"Renga" written in kanji

“Renga” written in kanji

The renga is a really neat Japanese poetry from because it’s main focus is collaboration, that is, two or more poets would take turns writing stanzas to contribute to the poem as a whole. Themes in renga poetry can cover a wide variety of topics, but much of the imagery is focused on nature, as with most forms of Japanese poetry; however, a renga should cover only one, broad theme throughout.

A renga will start with a three-line stanza known as a “hokku” (発句) which has a 5-7-5 syllable or “on” structure if written in Japanese. The hokku eventually gave way to what is now known as the haiku (俳句), which you can learn more about on this page as well as the significance of syllable count in Japanese poetry. After the hokku is written, the poem is then passed on to another poet, who then follows it up with a couplet, which has 7 “on” per line if written in Japanese. The poem is then passed to another poet, or the starting poet if in pairs, who then follows up the couplet with a haiku, then the next poet writes a couplet, and so on and so on until the renga is “finished.” The last stanza, or “ageku” (挙句), then wraps up the poem as a whole.

When contributing to a renga, each stanza should essentially leap only from the proceeding stanza while still keeping to the central, broad theme of the poem. This is to keep the renga moving and maintain linkage throughout the poem. Personally, this is why I think renga is a cool poetic form: not only do you get an opportunity to collaborate with one or more other poets, thus combining your voice and theirs, it also shows a beauty in connectivity between persons and what they can create together.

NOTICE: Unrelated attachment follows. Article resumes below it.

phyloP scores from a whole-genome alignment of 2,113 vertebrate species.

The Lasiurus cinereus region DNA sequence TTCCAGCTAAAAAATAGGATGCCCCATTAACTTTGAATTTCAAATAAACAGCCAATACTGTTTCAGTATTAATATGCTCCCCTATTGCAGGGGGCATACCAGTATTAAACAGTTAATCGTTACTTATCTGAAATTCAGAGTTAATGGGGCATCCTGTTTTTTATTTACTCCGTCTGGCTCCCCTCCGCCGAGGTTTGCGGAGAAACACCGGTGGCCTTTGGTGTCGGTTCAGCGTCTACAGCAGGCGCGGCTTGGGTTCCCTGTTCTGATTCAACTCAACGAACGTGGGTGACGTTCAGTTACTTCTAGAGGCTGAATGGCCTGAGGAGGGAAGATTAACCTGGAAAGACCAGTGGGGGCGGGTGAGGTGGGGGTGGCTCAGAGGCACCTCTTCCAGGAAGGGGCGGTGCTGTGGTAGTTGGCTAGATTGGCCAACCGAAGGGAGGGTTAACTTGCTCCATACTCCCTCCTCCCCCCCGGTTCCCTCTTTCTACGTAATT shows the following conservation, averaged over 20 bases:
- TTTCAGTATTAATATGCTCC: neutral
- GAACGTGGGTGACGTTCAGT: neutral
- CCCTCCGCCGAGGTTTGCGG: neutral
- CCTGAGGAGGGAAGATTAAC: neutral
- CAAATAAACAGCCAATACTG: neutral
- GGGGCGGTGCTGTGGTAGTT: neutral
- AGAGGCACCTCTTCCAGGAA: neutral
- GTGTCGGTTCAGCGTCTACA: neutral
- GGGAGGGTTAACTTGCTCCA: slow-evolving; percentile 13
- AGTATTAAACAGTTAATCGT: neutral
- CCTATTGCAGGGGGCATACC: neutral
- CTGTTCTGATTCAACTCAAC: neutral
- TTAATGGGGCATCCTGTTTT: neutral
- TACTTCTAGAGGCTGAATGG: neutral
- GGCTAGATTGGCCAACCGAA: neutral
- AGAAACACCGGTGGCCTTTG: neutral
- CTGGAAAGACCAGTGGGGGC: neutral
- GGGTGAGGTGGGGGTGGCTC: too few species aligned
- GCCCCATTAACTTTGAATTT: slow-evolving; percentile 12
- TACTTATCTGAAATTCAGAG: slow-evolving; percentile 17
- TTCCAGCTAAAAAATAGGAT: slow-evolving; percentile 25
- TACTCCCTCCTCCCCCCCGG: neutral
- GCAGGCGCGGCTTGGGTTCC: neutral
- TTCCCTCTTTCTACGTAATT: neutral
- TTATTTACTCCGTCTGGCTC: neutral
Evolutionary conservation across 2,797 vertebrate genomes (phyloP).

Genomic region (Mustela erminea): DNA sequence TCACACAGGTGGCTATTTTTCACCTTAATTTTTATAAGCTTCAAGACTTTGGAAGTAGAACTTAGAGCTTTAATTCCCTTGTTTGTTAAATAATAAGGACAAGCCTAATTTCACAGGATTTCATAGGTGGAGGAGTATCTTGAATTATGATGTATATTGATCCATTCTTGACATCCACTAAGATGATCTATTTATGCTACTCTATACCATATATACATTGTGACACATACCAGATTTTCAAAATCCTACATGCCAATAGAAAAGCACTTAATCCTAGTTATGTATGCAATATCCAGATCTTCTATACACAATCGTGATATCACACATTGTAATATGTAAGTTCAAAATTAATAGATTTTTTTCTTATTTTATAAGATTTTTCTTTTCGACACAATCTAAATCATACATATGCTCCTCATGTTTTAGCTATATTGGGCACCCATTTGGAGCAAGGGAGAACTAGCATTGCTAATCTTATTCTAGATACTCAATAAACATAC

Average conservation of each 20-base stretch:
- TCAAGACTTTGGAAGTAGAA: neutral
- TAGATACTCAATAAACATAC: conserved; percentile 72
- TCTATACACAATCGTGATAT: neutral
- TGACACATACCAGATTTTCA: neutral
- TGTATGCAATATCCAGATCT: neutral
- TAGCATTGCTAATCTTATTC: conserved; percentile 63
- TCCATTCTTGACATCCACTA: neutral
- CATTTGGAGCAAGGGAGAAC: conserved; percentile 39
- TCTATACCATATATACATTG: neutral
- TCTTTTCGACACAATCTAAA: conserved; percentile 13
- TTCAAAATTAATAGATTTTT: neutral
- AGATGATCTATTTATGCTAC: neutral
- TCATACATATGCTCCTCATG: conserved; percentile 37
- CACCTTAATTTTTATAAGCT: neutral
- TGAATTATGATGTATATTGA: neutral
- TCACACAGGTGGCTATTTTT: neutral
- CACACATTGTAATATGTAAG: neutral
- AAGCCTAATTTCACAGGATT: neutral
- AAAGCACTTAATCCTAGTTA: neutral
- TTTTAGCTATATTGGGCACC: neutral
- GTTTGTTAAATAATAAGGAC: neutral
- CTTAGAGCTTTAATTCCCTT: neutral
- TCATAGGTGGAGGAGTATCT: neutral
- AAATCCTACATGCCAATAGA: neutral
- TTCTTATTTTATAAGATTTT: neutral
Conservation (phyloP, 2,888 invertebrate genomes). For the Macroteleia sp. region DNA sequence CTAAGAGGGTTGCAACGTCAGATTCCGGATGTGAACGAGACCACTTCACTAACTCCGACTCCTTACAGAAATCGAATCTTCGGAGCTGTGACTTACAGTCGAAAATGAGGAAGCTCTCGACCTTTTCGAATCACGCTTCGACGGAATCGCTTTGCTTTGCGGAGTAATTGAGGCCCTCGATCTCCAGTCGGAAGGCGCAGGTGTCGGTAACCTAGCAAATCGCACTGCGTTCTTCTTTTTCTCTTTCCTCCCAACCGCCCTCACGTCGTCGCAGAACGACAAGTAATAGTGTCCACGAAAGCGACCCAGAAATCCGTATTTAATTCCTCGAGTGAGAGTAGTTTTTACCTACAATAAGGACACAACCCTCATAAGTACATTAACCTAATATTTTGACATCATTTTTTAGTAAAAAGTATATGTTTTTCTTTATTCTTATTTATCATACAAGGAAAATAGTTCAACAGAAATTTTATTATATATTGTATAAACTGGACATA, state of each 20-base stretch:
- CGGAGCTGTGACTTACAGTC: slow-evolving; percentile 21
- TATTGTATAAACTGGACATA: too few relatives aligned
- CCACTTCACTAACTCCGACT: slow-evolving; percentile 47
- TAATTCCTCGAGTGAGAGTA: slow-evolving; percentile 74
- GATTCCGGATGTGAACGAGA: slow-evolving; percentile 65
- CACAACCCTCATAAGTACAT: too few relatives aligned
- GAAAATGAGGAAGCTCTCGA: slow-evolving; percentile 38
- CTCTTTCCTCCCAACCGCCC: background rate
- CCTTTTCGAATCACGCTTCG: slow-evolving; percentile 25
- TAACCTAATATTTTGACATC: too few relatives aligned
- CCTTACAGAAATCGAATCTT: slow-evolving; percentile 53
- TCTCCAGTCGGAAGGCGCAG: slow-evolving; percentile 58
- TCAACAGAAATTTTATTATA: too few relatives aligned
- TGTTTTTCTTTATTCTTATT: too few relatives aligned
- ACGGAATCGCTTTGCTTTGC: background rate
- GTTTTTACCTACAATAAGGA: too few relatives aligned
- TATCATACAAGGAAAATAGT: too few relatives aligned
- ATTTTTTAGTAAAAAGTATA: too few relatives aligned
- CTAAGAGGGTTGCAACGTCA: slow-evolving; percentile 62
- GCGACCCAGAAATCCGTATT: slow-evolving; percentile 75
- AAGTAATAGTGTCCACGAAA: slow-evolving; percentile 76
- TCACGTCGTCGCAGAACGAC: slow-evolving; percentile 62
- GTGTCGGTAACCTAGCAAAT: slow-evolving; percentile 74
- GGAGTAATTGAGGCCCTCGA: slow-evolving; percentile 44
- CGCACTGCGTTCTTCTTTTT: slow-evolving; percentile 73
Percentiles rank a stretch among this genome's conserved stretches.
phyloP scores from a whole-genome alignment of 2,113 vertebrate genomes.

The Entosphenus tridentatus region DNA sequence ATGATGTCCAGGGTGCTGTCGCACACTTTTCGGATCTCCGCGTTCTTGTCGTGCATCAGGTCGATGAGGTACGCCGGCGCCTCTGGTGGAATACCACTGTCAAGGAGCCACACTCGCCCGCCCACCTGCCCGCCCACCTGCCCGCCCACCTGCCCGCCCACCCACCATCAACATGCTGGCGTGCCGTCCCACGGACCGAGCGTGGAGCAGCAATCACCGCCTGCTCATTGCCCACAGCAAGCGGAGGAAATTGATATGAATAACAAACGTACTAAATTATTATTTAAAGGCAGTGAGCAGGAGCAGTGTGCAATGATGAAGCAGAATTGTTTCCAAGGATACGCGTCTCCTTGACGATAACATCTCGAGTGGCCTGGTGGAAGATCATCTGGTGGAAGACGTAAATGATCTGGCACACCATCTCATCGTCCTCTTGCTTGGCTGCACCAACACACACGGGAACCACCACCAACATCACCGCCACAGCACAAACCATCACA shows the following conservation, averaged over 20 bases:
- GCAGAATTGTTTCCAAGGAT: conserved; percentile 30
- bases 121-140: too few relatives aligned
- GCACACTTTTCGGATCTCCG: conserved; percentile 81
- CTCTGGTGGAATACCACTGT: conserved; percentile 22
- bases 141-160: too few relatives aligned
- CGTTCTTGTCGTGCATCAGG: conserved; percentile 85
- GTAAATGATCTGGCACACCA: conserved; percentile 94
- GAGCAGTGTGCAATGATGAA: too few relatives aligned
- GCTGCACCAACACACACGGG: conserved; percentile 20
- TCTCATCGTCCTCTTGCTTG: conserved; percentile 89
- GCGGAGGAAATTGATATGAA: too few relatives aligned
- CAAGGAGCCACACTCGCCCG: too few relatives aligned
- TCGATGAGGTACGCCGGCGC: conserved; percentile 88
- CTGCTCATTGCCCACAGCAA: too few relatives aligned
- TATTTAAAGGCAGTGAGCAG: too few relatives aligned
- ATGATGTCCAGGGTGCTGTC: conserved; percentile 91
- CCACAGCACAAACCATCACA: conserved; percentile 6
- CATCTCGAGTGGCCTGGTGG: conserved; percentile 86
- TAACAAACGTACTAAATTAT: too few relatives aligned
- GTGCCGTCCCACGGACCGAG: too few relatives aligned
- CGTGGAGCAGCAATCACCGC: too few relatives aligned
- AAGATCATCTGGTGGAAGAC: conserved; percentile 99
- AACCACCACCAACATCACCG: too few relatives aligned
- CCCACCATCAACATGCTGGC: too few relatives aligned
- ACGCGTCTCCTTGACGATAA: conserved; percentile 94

There are several traditional styles of renga, each having a fixed number of stanzas, with the longest style being the “senku” (千句) at 1000 stanzas long! However the most favored style is the “kasen” (歌仙) at only 36 stanzas long.

As for modern renga, its typically used as a teaching tool for collaboration, usually in creative writing classes. Like I said earlier, this is mainly because of the renga’s collaborative focus and that you’re combining your poetic voice with that of one or more other poetic voices. Also, there is no defined stanza length for modern renga; in this case, all participating poets should agree when the renga should finish so the ageku can be written.

My first renga I wrote was with someone on Devianart by the name of deinktvis, and here is what we wrote: Winter Renga. It was so long ago since I’ve done this, but it was an interesting and fun experience.

Also on Deviantart, there’s a group called the-haiku-club who not only focuses on haiku, but also focuses on many forms of Eastern poetry (Korean, Chinese, SE Asian, even Middle Eastern) and is the biggest group on DA for such things. Back in January of this year, they held an event called the “2015 January Renga Tree.” Basically, any member of the group could participate and each contribution was a haiku. The hokku for this tree was one that was written by Kobayashi Issa which is as follows:

百福の始るふいご始哉 (hyakufuku no / hajimeru fuigo / hajime kana)
starting the New Year’s luck / first stoke / of the fire

Check out our end result here at 230 haiku! Notice how the renga tree doesn’t just stick to one theme and branches off covering others; it’s pretty neat how some of these just sort of…happened, in a lot of ways it makes the poem as a whole more organic.

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